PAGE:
Letters: Driver Pay Revisited
These Letters to the Editor appear in the Nov. 12 print edition of Transport Topics. Click here to subscribe today.
This is in reference to the story “Design Transportation Offers Higher Driver Pay, Bonuses,” which appeared in the Oct. 22 issue on p. 11.
According to the story, this company now pays drivers 38 cents a mile. That means a driver can average around $1,000 a week and will put in about 70 hours.
I’ll break down his weekly expenses:
• Federal income tax — $150.
• Social Security tax — $60.
• State income tax — $15.
• State unemployment insurance — $10.
• Health insurance for the family — $100.
• Retirement — $100.
• Three meals a day for seven days, etc. — $200.
• Total — $635.
For simplicity’s sake, let’s say the total is $650. Deduct that from the $1,000, and he now has $350 for 70 hours of work. That’s $5 an hour. He could flip hamburgers and make more than that.
I’ve been retired now for 10 years. When I left the company, I was making $70,000 a year, with health care for me and my family and a generous retirement plan.
I’m a retired Teamster.
If the trucking industry wants good, safe drivers, they need to raise the compensation by 50%.
Trucking Consultant and Efficiency Expert
Fair Lawn, N.J.
You report continuously in your newspaper on a driver shortage. Drivers and truck owners actually in the industry know the real reason — a shortage of driver pay.
I see it in my classroom. Many of my brokering students are small carriers with or without authority (owner-operators) who go out of business because of pointless federal regulations — especially those from the Federal Motor Carrier Safety Administration’s Compliance, Safety, Accountability program.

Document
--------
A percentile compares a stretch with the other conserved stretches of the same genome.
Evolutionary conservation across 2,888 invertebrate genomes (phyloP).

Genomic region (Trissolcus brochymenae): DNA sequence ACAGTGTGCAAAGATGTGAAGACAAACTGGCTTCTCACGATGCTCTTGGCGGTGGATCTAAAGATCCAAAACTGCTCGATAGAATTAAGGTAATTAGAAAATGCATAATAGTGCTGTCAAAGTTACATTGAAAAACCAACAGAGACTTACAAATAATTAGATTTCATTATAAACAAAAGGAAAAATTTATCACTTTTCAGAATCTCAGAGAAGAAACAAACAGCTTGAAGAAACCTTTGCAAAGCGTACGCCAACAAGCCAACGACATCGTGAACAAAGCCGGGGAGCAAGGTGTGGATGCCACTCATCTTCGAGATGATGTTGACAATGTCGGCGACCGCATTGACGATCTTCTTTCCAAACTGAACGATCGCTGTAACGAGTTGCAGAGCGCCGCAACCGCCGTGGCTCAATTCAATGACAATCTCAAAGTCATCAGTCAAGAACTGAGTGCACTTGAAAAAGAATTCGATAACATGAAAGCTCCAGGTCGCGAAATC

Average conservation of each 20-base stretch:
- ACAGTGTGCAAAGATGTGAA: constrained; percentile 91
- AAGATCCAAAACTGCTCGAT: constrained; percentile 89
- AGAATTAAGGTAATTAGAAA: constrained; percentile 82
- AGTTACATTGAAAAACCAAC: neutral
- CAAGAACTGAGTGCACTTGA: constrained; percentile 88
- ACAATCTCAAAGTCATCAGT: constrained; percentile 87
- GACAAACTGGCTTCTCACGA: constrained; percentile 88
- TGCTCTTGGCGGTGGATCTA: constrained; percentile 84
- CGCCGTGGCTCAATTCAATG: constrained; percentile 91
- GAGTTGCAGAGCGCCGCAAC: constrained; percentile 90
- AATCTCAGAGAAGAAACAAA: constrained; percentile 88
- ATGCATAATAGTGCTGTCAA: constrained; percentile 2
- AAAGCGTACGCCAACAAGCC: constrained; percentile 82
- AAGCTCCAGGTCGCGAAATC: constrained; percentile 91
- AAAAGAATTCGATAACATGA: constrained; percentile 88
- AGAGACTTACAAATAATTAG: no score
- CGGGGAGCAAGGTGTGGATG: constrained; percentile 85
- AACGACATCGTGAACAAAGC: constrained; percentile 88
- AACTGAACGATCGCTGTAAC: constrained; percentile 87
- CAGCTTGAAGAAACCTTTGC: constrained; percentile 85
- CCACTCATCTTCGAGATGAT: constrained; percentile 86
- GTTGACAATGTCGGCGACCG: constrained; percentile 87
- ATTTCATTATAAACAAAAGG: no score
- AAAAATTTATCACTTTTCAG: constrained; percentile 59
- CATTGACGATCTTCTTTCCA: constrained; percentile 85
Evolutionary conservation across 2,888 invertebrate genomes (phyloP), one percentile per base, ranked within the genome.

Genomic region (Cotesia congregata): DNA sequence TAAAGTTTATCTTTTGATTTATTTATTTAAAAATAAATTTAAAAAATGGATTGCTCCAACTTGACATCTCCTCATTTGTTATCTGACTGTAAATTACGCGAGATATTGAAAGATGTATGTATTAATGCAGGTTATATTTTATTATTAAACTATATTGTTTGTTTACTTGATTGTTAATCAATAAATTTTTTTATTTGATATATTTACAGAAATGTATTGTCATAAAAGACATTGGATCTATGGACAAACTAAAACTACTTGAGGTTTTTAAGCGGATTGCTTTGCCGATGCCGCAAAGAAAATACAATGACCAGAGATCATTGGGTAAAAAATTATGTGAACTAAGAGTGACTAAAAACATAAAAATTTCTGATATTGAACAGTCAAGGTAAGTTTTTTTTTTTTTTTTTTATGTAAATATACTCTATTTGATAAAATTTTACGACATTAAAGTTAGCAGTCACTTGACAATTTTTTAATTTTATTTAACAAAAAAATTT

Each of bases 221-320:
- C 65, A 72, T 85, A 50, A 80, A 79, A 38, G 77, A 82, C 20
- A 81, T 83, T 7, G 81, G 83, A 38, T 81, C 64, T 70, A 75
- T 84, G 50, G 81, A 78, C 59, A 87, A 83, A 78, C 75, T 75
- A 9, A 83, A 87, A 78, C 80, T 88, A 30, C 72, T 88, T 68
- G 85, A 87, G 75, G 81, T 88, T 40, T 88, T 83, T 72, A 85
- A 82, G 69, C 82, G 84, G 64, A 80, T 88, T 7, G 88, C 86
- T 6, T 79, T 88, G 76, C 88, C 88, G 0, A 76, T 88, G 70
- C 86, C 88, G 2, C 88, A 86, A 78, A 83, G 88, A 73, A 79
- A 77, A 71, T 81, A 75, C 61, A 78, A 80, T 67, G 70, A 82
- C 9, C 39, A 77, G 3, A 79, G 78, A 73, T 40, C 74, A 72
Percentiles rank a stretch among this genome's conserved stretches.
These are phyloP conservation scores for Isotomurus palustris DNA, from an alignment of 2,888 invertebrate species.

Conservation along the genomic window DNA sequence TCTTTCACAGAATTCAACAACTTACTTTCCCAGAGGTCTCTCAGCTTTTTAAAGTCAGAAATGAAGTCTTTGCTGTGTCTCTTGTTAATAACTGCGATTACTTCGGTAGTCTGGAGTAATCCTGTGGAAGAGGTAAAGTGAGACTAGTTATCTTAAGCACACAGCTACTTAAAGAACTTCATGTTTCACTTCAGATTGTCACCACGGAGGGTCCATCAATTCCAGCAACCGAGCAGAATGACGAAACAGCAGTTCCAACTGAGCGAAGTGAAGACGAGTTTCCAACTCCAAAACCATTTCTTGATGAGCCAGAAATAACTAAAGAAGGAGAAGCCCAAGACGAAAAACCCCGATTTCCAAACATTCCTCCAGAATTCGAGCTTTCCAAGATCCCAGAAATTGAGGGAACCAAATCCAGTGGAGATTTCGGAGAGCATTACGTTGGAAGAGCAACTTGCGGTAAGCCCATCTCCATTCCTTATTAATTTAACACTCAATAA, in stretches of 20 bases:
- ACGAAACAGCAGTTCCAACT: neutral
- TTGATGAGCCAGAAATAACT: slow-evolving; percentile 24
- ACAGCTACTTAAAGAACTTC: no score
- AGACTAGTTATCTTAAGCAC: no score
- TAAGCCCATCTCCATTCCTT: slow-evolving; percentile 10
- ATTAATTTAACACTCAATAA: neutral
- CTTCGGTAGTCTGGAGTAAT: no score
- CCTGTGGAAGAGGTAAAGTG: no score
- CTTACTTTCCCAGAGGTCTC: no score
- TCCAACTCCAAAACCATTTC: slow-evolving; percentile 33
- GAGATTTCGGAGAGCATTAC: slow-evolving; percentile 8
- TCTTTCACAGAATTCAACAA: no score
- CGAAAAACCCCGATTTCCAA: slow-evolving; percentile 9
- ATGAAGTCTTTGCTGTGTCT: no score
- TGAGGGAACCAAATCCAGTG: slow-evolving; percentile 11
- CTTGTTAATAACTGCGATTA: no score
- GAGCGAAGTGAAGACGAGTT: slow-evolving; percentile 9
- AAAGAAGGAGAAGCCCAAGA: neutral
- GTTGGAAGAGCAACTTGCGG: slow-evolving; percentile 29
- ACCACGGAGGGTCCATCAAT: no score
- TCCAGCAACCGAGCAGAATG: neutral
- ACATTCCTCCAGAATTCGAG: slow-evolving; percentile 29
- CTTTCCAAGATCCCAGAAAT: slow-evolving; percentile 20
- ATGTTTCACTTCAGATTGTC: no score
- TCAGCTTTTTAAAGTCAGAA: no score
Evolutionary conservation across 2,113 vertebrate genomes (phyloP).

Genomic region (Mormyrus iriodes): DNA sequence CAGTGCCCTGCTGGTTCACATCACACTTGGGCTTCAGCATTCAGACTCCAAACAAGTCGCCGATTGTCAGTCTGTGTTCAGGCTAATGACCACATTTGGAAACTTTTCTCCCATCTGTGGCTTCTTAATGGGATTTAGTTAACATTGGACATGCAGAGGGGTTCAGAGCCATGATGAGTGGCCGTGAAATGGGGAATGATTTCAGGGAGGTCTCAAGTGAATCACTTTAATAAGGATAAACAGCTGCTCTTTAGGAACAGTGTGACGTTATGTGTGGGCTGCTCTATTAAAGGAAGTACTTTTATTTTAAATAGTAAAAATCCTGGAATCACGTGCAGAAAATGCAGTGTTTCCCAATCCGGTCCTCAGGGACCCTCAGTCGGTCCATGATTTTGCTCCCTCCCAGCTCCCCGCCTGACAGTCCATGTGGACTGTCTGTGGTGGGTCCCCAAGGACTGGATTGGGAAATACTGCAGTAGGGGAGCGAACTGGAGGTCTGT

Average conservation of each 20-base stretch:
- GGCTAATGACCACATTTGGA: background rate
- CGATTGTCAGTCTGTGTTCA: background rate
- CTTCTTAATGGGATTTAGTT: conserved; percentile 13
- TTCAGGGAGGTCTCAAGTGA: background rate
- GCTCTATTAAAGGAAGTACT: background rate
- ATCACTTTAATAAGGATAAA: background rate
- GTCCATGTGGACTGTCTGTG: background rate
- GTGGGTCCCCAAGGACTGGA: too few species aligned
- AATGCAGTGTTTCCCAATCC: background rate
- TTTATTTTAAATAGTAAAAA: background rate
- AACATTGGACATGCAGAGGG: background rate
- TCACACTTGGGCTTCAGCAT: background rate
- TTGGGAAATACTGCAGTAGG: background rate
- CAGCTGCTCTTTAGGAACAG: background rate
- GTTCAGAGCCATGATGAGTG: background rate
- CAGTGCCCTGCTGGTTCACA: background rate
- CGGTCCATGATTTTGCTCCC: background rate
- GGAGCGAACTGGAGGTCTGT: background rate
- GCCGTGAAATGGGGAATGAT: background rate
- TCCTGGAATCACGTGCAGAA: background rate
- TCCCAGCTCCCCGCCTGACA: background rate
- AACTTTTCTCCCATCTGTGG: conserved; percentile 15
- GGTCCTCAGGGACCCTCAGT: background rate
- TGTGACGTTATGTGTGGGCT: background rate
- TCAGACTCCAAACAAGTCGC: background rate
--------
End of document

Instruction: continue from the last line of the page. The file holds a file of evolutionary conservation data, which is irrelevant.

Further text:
These regulations discourage truckers’ entrepreneurial motivations, driving the people you opine about in your driver-shortage articles away from the industry.
There has been an extreme lack of leadership in the past few FMCSA administrations, with pointless and often contradictory goals. The qualified drivers in the industry are assaulted by over-regulation and discouraged from continuing.
Most FMCSA regulations — such as the hours-of-service changes — do not contribute to safety but are designed instead to squelch access to the business opportunity created by deregulation.
A survey of brokering students in seven cities indicates that the average owner-operator’s money-losing employment lasts about 28 days, and trucking company terminators verify that the largest carriers often sell the same truck as many as 10 times a year. This turnover is discouraging new entrants.
Professor of Transportation Brokering
Load Training LLC